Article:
Date of Award:
Master of Science (MS)
The Izu-Bonin-Mariana arc stretches south from Japan to Guam in the Western Pacific. International Ocean Discovery Project Expedition 352 drilled four core in the fore arc of the Izu-Bonin arc east of the Bonin Islands: U1439C, U1440B, U1441A, and U1442A. From the four core, 124 samples were retrieved and analyzed for major and trace elements. Two main rock types were identified: FAB and boninite. FAB is a Mid-Ocean Ridge Basalt (MORB)-like tholeiite with variable fluid mobile element enrichment such as Rb, Ba, and Sr, and low Ti/V ratios more similar to an island arc volcanic than a mid-ocean ridge volcanic. Boninite is a hydrous high-Mg andesite with low TiO2 and distinctive subduction zone characteristics in the form of elevated fluid mobile elements and melt mobile elements. FAB was assumed to be formed from a Depleted MORB-Mantle (DMM) source and the boninite was formed from a depleted mantle source, presumably the mantle after FAB melt was extracted. Here, we used the Rare Earth Elements (REE) of the samples to model melt scenarios for the FAB and boninite in order to better understand the initial volcanic product of subduction zones.
This research was funded by in joint by the National Science Foundation, Consortium for Ocean Leadership, and International Ocean Discovery Program. 124 samples were analyzed using an X-Ray Fluorescence (XRF) and Inductively Coupled Plasma - Mass Spectrometer (ICP-MS) to determine the major and trace elements. These analyses were then used to recreate the chemostratigraphy defined by the shipboard crew and determine variations within the core. We found that there was variability as the magma evolved over time and mixed with other melts, seen in magma mixing horizons. Boninite samples were separated based on their SiO2 and MgO concentrations into Basaltic Boninite (BB), Low-Silica Boninite (LSB), and High-Silica Boninite (HSB) with BB being more primitive and HSB being more evolved.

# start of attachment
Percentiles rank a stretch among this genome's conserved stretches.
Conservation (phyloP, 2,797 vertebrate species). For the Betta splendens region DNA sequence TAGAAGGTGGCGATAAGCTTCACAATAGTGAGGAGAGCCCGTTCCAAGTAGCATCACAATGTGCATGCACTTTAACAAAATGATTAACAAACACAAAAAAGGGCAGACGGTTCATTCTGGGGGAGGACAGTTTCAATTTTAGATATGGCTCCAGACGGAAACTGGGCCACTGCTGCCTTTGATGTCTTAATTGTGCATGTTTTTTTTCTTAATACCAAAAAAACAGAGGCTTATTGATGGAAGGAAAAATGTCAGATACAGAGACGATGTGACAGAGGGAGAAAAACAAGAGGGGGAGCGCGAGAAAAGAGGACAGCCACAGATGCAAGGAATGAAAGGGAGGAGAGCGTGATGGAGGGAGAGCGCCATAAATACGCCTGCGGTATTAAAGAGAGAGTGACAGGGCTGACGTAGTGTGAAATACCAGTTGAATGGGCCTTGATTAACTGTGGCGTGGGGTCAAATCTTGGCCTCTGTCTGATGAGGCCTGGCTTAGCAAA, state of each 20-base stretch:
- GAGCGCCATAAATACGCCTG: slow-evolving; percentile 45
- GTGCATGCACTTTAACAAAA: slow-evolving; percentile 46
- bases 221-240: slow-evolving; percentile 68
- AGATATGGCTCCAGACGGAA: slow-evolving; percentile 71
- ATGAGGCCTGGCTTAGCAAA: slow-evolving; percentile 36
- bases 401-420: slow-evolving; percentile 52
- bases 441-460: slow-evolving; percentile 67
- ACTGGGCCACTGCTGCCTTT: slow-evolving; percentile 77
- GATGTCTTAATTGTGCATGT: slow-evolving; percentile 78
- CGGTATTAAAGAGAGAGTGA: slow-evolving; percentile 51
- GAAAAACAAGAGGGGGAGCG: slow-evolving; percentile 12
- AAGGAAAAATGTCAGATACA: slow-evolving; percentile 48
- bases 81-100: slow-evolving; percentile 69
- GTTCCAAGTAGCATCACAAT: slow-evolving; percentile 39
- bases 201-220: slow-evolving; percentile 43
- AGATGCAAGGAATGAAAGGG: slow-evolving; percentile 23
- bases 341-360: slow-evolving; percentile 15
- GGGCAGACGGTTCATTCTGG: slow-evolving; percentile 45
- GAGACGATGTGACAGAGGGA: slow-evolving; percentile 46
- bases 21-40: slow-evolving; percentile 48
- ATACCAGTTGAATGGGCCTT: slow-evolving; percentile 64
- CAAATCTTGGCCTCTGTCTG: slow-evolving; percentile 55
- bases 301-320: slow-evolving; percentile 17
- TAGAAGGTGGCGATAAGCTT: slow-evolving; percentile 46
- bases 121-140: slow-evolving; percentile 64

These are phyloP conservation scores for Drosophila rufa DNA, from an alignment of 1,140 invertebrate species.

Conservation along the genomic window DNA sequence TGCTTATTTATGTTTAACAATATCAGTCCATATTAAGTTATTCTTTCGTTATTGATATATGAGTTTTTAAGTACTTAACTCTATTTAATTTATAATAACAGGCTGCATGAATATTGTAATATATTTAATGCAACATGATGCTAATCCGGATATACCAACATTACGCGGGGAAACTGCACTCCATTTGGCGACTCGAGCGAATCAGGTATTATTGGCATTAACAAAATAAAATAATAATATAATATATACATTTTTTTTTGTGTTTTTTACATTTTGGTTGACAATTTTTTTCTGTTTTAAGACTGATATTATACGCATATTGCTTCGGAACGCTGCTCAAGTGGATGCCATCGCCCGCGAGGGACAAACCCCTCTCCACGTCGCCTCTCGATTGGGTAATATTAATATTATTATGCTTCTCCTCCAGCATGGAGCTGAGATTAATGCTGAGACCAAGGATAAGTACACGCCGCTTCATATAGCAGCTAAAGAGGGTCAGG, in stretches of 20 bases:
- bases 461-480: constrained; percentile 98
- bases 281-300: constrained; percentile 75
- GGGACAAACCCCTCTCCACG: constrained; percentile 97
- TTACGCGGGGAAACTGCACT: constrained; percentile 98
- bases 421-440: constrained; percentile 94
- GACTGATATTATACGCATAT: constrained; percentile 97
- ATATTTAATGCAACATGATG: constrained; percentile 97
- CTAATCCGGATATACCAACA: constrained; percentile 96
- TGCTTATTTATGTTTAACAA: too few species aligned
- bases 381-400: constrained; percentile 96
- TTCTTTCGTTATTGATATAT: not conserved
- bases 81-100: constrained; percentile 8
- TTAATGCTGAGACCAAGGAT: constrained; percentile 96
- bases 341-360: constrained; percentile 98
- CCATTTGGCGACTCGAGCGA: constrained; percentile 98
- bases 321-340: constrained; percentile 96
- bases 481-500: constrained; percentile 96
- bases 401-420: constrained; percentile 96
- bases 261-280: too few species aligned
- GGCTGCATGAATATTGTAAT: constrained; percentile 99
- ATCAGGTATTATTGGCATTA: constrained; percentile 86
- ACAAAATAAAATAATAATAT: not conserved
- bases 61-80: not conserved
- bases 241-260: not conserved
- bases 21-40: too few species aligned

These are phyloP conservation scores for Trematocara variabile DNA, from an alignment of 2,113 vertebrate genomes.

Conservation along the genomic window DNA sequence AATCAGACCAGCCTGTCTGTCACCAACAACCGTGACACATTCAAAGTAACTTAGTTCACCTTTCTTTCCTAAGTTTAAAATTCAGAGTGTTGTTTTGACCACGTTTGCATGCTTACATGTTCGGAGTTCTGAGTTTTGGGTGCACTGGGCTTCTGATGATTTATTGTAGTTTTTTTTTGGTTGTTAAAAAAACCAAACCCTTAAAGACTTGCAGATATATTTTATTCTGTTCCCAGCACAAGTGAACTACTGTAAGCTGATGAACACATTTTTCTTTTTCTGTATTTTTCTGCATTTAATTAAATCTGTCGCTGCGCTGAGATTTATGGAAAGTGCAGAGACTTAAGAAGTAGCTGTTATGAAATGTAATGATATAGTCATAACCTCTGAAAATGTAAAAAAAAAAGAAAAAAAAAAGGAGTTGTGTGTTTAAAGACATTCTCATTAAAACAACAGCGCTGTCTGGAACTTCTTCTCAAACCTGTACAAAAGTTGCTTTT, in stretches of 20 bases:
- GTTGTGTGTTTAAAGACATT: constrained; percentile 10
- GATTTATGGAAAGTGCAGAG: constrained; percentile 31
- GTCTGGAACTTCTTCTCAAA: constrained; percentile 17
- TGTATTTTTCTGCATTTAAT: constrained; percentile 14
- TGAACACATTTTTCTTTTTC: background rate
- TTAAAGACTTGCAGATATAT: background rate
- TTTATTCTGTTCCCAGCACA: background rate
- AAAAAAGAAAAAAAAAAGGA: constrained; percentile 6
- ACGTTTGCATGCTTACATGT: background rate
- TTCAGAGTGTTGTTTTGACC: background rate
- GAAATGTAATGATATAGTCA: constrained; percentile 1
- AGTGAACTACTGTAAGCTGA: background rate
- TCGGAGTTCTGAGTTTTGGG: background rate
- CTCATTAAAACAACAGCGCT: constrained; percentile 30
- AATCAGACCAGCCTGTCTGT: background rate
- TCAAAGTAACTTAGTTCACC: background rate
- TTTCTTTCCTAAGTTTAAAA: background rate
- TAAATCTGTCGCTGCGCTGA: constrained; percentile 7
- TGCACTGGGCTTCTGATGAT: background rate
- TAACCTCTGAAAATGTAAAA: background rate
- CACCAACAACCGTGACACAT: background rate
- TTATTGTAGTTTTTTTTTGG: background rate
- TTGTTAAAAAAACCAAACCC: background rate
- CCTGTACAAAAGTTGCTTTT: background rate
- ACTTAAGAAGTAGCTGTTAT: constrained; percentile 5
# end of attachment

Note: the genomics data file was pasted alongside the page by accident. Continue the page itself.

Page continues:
These volcanics are the first known products of the subduction zone and were used to model the early evolution of the subduction zone. FAB was the first product due to its proximity to the trench and greater age than the boninite. Assumed to be generated from DMM, FAB was modeled with a total melt extraction of ~20% spinel lherzolite and 1% garnet lherzolite. Boninite was assumed to be generated from the FAB residue because it requires a depleted source and because the FAB residue was within the hydrous flux melt zone of the subduction factory. Boninite was modeled at high degree of melt from the FAB residue, however an additional melt must be added to the model to match the observed samples. We proposed a small fraction of FAB melt mixed with the models because it is still present in the subduction factory, observed in core U1439C with a FAB sample in the HSB regime.
Haugen, Emily A., "Magmatic Evolution of Early Subduction Zones: Geochemical Modeling and Chemical Stratigraphy of Boninite and Fore Arc Basalt from the Bonin Fore Arc" (2017). All Graduate Theses and Dissertations. 5934.
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